102 Minutes That Changed America (2008)

28 Oct

Review of the documentary 102 Minutes That Changed America (2008)

Translating real events into a compelling movie can be very difficult. You have to stick to the facts, but also still tell a story within those facts. Various movies have been made related to 9/11 and although they might have captured part of what happened you still know you are watching something which was recreated. If you were around on 9/11 you will remember the day vividly. Most people will know what they were doing and how they heard about it. They remember the impact it had on everybody, even if you were not living in the United States. Over the years I’ve seen a lot of movies and documentaries about it and was not expecting this documentary to add much. As it turned out I was quite wrong.

Review of the documentary 102 Minutes That Changed America (2008)

The stunning thing about this documentary is that it doesn’t have any narration, no interviews and it does not analyze the event. It is a raw, almost realtime depiction of the day. It uses some news footage, but also a lot of footage shot by New Yorkers looking at the event through the window of their homes or people filming from other vantage points. The result of it is a documentary which manages to convey the feelings of that day. The confusion about it possibly being an accident when the first plane hit and the fear that struck when the second one made it clear it was terrorism. The footage often being shot on camcorders only brings it all closer to home.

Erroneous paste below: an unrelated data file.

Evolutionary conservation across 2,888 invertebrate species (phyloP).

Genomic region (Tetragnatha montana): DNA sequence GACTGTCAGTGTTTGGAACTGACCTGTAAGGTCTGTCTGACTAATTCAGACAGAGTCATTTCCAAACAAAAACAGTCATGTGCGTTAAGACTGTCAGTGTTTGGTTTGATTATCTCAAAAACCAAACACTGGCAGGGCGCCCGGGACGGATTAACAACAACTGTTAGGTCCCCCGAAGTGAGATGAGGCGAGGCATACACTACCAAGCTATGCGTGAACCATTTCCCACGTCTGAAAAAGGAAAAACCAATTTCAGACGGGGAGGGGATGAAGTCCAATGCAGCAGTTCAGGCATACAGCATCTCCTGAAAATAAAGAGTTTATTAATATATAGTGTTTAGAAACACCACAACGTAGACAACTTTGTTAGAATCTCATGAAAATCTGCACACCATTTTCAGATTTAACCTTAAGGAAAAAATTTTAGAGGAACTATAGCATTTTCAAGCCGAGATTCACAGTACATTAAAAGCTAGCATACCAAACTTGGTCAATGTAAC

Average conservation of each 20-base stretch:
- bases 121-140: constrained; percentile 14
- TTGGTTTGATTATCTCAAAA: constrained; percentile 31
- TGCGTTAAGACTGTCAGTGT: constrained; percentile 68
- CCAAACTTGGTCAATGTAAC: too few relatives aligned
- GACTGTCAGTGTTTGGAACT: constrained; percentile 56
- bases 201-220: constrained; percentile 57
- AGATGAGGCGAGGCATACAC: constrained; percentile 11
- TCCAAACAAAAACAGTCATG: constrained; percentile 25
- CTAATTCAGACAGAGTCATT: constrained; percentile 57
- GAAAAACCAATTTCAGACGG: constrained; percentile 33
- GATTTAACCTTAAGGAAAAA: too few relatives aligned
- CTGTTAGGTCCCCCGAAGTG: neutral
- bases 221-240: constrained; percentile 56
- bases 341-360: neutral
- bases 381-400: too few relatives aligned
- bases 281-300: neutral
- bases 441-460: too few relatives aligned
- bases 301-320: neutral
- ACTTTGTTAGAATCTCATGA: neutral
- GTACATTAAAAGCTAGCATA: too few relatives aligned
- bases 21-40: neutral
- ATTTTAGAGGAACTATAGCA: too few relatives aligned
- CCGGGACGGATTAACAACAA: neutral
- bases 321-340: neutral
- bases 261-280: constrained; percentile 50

Review of the documentary 102 Minutes That Changed America (2008)

People who were still too young at the time to realise what was going on (or were not born yet) will definitely be able to understand what it was like to experience that day. The (close to) real-time format of this documentary makes sure of that. If you were fully aware what was going at the time this documentary also has a lot of impact, especially knowing what will eventually happen. Because of the real-time format you are anticipating those events and time then seems to stretch even longer, making all the emotions you hear people express during the event even more poignant. It made me relive that day when even work over here stopped (I was supposed to have a conference call with someone from the US that day) and when the world as we knew it started changing.

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